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  • ALLEN THANKS LBJ FOR HIS STATEMENT UPON DEATH OF MLK, REPORTS ON SITUATION IN ATLANTA; LBJ'S CALL TO CORETTA SCOTT KING; RIOTING IN WASHINGTON, DC; POSTPONEMENT OF LBJ'S TRIP TO HONOLULU; LBJ'S 3/31/68 SPEECH; LADY BIRD JOHNSON THANKS ALLEN FOR HIS
  • King, Martin Luther, Jr., 1929-1968
  • the JFK assassination; Civil Rights Bill of 1964; campaigning for LBJ in 1964; organization of the Southern Christian Leadership Conference; introducing Martin Luther King, Jr. to the concept of non-violence; a King-Powell episode regarding Rustin
  • King, Martin Luther, Jr., 1929-1968
  • , which angered a number of the ministers. Powell was close to the minister in Chicago, who headed the National Baptist Convention, a man who was so absolutely ignorant that when they named South Parkway Martin Luther King Drive, his church was on South
  • in their meetings with LBJ and Hubert Humphrey; tiger cubs at Atlanta zoo named for President Johnson and Lady Bird; relations with Dr. Martin Luther King, Jr and Mrs. King; MLK's assassination and resulting racial problems in Atlanta; concerns and involvement
  • King, Martin Luther, Jr., 1929-1968
  • -- I -- 15 his father, of course, was older than I am. And my number one supporter in the Negro community, and I might say one of my number one supporters in Atlanta when I originally ran, was Dr. Martin Luther King, Sr. So I've had a very close
  • How Tucker met LBJ; LBJ’s reputation in regard to civil rights; LBJ’s work as a Vice-President; Tucker’s involvement in the civil rights movement; Martin Luther King; the 1963 March on Washington; LBJ’s interest in civil rights early in his
  • King, Martin Luther, Jr., 1929-1968
  • in most of that activity. I was a I was heavily Close to Dr. Martin Luther King --closely associated with all the national civil rights leaders. B: What was your opinion of the Justice Department's, and the Kennedy Administration generally, handling
  • with Mexican-American workers and braceros; exploitation of Mexican-Americans; Cesar Chavez; Memphis sanitation strike in 1968 and eventual wage increase resolution; Martin Luther King’s assassination; problems with communications workers, the International
  • King, Martin Luther, Jr., 1929-1968
  • publicity because it had drawn the support and attention of Dr. Martin Luther King and his associate, Dr. [Ralph] Abernathy. It had ceased to be strictly a labor dispute, but emerged as a matter of the dignity of minority people in Memphis. i~volved
  • King, Martin Luther, Jr., 1929-1968
  • . It was on to avoid misconstruction of the visit-- purely social. F: You ,,,ere around, of course, and you didn't have much time to savor the reaction from the March 31 speech when Martin Luther King was shot down in Hemphis. h'hat uas your role i::l. th,," midst
  • His political background; campaigning with LBJ in IL in 1964; Martin Luther King’s assassination and subsequent activities in Chicago; Shapiro’s involvement with the 1968 Chicago convention; the National Guard at the 1968 Chicago convention
  • King, Martin Luther, Jr., 1929-1968
  • resigned yet, at that time, as I recall. F: Yes. S: As a matter of fact, he was in Florida making a speech there, a dedication speech, when this broke here in Chicago the day that Martin Luther King was killed. I, of course, conferred with Otto Kerner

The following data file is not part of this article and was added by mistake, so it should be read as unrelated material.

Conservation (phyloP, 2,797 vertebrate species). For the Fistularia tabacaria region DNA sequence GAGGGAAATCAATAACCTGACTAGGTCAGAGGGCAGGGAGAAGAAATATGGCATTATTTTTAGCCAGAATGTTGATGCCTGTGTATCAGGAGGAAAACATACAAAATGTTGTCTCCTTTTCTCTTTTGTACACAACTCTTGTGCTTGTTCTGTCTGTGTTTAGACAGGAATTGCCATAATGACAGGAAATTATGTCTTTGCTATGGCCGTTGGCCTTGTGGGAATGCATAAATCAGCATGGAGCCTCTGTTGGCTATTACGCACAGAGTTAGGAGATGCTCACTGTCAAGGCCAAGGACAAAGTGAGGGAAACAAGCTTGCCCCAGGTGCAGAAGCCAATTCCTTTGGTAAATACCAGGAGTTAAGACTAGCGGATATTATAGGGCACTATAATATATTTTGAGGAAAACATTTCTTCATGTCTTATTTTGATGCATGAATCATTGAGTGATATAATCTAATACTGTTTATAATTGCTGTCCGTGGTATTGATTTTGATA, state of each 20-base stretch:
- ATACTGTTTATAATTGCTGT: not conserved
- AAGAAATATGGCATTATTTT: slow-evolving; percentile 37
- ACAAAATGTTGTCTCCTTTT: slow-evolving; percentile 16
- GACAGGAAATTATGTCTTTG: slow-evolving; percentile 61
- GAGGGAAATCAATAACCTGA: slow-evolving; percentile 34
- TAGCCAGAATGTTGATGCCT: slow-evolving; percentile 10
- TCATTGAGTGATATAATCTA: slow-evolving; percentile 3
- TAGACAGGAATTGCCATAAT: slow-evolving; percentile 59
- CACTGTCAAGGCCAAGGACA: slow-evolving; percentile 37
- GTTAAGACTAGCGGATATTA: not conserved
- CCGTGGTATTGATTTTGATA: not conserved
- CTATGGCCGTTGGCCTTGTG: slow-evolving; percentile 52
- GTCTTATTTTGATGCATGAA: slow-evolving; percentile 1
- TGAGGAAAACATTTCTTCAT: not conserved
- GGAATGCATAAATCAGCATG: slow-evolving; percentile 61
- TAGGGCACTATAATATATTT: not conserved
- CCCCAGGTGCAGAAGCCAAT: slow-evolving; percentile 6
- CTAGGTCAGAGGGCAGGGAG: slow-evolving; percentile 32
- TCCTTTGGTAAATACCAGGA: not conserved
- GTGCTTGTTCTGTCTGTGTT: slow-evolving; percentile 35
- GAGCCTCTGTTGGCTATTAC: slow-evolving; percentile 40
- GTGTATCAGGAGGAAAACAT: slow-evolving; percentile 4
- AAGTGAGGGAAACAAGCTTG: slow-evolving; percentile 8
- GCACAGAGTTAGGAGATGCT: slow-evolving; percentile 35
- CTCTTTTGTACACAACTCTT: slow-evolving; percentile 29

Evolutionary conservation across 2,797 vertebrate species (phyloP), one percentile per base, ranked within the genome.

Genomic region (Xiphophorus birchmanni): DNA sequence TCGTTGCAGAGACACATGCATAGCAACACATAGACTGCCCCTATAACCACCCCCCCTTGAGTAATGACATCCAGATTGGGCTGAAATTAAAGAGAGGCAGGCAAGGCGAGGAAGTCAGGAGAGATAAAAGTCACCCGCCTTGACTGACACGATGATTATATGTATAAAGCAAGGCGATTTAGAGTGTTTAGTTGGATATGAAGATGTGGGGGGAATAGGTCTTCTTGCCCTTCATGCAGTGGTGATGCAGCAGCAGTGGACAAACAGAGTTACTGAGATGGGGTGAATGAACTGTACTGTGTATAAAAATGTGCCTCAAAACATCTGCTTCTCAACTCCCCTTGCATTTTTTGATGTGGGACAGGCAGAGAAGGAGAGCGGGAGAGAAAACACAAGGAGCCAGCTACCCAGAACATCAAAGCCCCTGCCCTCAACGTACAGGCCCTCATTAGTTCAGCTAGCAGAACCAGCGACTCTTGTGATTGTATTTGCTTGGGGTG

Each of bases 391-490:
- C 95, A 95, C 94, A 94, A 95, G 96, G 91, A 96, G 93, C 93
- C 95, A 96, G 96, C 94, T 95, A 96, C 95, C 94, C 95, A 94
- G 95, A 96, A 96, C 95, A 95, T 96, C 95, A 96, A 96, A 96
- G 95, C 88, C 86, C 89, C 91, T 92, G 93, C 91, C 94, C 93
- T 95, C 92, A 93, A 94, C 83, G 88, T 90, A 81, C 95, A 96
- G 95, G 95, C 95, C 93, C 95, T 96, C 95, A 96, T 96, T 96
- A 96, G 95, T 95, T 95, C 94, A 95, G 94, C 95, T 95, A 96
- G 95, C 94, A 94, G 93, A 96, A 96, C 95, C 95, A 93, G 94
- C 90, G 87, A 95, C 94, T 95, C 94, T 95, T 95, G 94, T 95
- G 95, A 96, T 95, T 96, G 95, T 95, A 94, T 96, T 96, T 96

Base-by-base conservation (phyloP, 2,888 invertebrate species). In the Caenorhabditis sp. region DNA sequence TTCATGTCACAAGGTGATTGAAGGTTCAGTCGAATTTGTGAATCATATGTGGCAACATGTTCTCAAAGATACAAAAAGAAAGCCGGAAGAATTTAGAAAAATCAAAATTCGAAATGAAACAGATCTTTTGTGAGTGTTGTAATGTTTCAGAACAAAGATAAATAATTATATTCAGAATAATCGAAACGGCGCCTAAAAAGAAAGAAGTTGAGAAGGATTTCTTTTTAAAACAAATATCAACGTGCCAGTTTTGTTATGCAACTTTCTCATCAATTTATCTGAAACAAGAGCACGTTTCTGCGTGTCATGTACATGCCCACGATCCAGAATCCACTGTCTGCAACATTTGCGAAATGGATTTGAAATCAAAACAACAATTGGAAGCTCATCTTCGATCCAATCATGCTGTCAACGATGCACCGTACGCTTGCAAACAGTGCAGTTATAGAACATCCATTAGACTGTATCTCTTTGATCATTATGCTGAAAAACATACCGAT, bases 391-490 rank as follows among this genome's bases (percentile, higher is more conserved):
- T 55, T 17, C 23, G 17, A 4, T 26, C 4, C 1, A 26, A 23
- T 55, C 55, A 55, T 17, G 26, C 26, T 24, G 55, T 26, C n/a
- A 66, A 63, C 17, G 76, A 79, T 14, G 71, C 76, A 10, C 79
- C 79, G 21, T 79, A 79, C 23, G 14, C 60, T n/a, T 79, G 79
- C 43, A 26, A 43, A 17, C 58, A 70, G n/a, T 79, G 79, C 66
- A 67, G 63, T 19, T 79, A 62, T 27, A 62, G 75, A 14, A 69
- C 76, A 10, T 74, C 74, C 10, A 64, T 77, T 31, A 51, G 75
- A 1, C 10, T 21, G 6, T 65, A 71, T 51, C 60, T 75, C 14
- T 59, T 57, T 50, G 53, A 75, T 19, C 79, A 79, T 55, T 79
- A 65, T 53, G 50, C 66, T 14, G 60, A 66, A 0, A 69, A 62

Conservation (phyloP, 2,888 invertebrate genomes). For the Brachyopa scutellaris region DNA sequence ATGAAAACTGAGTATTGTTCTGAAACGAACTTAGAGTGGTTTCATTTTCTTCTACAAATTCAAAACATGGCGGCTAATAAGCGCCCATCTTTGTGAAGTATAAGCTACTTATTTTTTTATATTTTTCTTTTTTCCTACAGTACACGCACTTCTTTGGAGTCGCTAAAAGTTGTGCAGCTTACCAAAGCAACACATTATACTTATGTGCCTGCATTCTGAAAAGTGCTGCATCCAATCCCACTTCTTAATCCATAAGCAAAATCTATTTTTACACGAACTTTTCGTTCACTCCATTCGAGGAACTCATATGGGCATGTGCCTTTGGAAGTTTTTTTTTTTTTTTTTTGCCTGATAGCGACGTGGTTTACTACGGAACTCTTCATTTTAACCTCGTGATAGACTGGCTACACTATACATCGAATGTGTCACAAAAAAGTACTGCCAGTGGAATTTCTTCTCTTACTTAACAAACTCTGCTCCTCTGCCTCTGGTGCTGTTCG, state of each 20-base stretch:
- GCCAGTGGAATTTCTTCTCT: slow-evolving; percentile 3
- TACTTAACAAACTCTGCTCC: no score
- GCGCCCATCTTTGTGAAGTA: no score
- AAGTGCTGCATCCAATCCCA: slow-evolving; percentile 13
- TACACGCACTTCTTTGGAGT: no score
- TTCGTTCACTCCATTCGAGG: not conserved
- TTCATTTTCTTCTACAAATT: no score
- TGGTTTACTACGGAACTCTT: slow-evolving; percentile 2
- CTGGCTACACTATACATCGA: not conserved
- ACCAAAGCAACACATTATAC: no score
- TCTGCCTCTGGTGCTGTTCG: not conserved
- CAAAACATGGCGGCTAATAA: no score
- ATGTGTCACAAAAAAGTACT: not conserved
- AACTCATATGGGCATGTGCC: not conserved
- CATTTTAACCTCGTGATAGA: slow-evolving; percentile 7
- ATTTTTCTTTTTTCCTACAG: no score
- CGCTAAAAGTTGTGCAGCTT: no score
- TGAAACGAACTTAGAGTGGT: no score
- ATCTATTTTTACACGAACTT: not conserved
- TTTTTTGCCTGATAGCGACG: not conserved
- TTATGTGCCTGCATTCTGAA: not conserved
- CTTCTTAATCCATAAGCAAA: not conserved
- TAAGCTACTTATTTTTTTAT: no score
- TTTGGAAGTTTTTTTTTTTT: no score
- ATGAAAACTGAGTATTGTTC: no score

• King, Martin Luther, Jr., 1929-1968
  • . King and the Southern Christian Leadership Conference were doing? Y: I don't recall a great deal of discussion on specifics. I do know that we discussed the possibility of certain methods resulting in a counter kind of reaction, and I can remember
  • King, Martin Luther, Jr., 1929-1968
  • will have the opportunity to review the transcript . To take up where we left off, there were other urban disorders in the aftermath of Martin Luther King's assassination, here in Washington and in Chicago . C: Did you get directly involved in any
  • King, Martin Luther, Jr., 1929-1968
  • the President's speech because of the mechanics of getting the call through. Somebody had to tell him what it was all about. G: Now shortly after that, Martin Luther King was assassinated, a period of three or four days. R: Yes. G: Well, I guess even before
  • ; LBJ’s efforts in Vietnam; Martin Luther King’s assassination; working on the Commission for Federal-State Relations; LBJ inheriting JFK’s staff; being offered a federal appointment; LBJ deciding not to run in 1968; LBJ’s relationship with Robert Kennedy
  • King, Martin Luther, Jr., 1929-1968
  • friendly relationship with Dr. King's father. I knew Dr. King personally, but I didn't have any great intimate relationship there. I was in the President's office the night that Dr. Martin Luther King was assassinated. I was sitting there with him
  • . Martin Luther King; Henry, Moses; Humphrey’s interest in the 1968 Presidency; LBJ’s decision on whether or not to run for re-election in 1968.
  • King, Martin Luther, Jr., 1929-1968
  • Humphrey and Reuther were talking to Martin Luther King and the Freedom people. Reuther told me what the offer was. That's how I learned what the offer was going to be when Fritz Mondale reported to the Committee. Walter told me what it was. and I
  • King, Martin Luther, Jr., 1929-1968
  • some cooling effect on city problems. G: Earlier in this interview I asked you about the impact of the Vietnam War, particularly in terms of OEO expenditures and the budget. In April of 1967 Martin Luther King in a speech--critical speech in terms